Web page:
The Department of Statistics at Florida State University (FSU) is pleased to announce Nancy Reid, University Professor and Canada Research Chair in Statistical Methodology at the University of Toronto, as the inaugural speaker for its newly endowed Myles Hollander Distinguished Lecture. The lecture is co-sponsored by IMS.

Nancy Reid will present “Three Rs — Reliability, Replicability, Reproducibility: The interplay between statistical science and data science,” on October 30, 2020. For more information and to register for the virtual talk, visit

The Myles Hollander Distinguished Lectureship was established by the Robert O. Lawton Distinguished Professor and statistics professor emeritus at Florida State University Myles Hollander, in appreciation of the university, its statistics department, and the statistics profession. The annual lectureship will recognize an internationally renowned leader and pioneering researcher in statistics who has made a sustained impact on the field, and the lectures will feature topics spanning the breadth of statistics.

Nancy Reid obtained her PhD from Stanford in 1979 and taught at the University of British Columbia from 1980–85, before moving to the University of Toronto. Among her many professional honors are the COPSS Presidents’ Award in 1992, Fellow of the Royal Society of London, Foreign Associate of the US National Academy of Sciences, and Fellow of the Royal Society of Canada. In 2014, she was appointed to the Order of Canada for her extraordinary contributions to the Canadian nation. Her research has had broad influence, including in statistical theory, likelihood inference, design of studies, and statistical science in public policy. Her main research contributions have been to the field of theoretical statistics. The goal is to use information from noisy data as efficiently as possible, and to elucidate general principles for doing so, in order to provide structures for developing new statistical methods in new areas of application.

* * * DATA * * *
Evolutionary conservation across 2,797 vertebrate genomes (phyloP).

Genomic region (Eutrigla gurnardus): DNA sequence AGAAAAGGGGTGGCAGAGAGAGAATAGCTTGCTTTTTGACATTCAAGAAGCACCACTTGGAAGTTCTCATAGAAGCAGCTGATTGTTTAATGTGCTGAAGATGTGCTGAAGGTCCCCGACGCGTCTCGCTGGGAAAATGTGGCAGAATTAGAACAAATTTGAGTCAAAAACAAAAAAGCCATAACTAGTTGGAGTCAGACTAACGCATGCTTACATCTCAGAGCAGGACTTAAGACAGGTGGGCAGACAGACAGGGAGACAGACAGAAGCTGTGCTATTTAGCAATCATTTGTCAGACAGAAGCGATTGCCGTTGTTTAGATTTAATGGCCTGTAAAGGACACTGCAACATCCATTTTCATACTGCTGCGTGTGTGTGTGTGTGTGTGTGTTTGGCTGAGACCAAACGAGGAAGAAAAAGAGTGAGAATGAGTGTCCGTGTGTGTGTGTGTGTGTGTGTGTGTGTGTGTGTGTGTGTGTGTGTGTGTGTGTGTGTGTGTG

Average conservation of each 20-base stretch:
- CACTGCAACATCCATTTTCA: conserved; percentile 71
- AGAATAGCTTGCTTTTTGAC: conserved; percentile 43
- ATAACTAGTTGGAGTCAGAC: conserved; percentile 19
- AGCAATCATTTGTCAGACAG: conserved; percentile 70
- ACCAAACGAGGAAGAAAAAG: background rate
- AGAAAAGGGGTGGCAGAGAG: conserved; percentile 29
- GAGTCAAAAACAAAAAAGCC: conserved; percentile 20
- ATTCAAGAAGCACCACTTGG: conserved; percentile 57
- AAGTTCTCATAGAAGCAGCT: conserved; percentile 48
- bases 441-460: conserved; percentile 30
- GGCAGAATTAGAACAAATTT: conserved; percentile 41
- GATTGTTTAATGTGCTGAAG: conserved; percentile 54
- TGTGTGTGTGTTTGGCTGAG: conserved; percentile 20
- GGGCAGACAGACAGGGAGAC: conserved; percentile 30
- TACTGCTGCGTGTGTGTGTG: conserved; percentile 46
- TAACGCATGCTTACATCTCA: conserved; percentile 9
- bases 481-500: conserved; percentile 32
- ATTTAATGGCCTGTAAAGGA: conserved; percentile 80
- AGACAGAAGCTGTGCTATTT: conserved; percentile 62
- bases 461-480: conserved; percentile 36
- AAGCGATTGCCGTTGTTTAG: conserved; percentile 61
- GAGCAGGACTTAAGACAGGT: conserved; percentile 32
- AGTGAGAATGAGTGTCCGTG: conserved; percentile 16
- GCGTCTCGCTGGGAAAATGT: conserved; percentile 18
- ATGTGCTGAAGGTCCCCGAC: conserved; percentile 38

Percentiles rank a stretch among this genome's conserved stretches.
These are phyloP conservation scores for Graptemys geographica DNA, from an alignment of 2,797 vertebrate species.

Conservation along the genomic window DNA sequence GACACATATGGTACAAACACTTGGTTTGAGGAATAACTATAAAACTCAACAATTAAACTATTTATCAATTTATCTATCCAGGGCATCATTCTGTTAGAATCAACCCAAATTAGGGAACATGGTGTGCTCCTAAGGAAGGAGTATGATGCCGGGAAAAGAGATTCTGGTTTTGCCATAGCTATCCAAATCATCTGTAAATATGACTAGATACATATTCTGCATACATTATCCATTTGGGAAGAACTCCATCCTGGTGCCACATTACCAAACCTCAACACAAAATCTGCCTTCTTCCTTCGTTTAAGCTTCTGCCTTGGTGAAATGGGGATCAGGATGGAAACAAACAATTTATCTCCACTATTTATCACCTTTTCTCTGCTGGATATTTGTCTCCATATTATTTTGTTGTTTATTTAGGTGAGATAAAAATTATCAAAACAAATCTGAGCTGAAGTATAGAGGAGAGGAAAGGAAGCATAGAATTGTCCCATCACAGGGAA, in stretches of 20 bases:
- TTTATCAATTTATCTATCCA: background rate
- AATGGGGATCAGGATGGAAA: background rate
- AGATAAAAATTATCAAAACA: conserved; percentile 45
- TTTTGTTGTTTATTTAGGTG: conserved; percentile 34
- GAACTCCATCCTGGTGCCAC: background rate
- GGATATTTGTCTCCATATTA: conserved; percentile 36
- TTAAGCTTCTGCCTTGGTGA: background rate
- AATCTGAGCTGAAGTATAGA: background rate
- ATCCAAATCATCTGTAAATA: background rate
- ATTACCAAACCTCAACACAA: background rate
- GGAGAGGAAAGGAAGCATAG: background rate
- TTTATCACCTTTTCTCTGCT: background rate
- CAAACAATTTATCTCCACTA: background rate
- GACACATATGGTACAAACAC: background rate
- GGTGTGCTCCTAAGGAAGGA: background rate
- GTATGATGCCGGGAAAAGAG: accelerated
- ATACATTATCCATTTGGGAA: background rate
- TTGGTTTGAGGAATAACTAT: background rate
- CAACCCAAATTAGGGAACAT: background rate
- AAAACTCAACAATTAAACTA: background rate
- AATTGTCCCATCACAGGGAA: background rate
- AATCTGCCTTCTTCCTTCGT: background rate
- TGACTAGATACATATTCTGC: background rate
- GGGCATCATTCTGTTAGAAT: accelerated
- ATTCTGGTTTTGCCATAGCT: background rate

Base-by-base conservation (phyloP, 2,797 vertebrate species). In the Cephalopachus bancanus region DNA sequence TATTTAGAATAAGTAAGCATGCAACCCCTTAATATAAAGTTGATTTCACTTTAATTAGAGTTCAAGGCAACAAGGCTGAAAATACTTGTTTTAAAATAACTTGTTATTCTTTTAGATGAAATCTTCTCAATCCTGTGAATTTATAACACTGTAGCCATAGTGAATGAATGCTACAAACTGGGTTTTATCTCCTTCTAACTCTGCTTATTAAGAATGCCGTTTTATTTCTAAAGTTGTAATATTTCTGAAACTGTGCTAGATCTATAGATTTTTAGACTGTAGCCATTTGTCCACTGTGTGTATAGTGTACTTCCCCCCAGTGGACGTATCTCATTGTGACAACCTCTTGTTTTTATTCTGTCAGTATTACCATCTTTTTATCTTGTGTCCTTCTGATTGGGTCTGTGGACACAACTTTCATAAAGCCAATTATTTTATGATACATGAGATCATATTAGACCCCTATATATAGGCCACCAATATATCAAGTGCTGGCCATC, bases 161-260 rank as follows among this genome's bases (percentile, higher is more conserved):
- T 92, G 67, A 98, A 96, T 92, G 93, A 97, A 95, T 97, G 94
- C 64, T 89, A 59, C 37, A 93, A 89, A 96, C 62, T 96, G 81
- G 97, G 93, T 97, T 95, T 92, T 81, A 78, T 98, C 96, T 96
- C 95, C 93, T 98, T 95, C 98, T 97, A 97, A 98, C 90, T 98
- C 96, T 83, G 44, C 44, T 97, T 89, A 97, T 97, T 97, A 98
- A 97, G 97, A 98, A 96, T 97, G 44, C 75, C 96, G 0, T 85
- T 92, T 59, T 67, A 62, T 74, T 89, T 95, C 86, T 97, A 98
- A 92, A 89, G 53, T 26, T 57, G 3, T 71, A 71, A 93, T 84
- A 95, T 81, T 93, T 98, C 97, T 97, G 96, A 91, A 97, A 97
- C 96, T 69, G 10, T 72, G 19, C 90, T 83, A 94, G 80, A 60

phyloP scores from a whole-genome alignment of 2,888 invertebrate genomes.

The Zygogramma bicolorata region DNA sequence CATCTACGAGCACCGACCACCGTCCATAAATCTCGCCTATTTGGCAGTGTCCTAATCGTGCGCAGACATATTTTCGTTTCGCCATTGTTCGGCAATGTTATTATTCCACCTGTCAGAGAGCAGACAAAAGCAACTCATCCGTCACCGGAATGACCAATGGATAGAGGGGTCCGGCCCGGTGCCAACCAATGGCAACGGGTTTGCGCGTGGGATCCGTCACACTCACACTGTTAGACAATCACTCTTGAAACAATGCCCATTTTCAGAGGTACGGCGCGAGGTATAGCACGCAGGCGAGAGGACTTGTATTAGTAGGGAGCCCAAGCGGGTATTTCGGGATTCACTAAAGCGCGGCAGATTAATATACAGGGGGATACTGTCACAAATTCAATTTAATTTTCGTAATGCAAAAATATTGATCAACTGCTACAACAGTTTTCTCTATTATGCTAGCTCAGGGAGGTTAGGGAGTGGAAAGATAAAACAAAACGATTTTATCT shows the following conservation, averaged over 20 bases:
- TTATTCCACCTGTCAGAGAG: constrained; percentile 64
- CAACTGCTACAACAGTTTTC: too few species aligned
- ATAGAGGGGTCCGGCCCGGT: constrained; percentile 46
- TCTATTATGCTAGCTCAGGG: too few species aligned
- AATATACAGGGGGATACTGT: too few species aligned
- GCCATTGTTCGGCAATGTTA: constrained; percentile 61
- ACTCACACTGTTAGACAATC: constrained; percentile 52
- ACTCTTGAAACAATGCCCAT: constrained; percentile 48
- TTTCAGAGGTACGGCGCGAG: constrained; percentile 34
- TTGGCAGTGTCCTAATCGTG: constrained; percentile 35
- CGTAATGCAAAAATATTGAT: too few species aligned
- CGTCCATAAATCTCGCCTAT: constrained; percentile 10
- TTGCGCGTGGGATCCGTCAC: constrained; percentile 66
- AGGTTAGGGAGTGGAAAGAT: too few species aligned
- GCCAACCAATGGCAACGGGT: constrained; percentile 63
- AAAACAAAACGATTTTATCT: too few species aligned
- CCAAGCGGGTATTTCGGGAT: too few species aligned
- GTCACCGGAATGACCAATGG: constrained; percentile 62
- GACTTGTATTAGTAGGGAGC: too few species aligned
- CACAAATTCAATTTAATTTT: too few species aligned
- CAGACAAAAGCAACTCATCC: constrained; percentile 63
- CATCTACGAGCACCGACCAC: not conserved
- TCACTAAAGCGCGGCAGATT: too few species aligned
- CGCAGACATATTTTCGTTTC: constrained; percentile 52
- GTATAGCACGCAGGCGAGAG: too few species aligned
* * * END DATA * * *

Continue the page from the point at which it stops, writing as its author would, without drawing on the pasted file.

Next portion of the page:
Myles Hollander joined the FSU Department of Statistics in 1965 upon completion of his MS and PhD in Statistics at Stanford University, after earning his BS in Mathematics from Carnegie Institute of Technology. He made substantial and enduring research contributions to nonparametric statistics, reliability theory, survival analysis, biostatistics and probability theory, among other areas. Hollander co-authored textbooks on nonparametric statistics, biostatistics, and introductory statistics. He is a Fellow of IMS and ASA, and an Elected Member of the International Statistical Institute. Hollander served as editor of the Journal of the American Statistical Association, Theory and Methods (1994–96) after being Editor-elect (1993–94). In 2003, the American Statistical Association recognized him with the Gottfried E. Noether Senior Scholar Award for his excellence in theory, methodology, and applications in nonparametric statistics. At FSU, Hollander served as chair of statistics for nine years (1978–81 and 1999–2005). He received the Professorial Excellence Award in 1977, was named Distinguished Research Professor in 1996, and in 1998 was named Robert O. Lawton Distinguished Professor, the highest honor Florida State faculty bestow upon one of their own. He retired in 2007 after 42 years of service.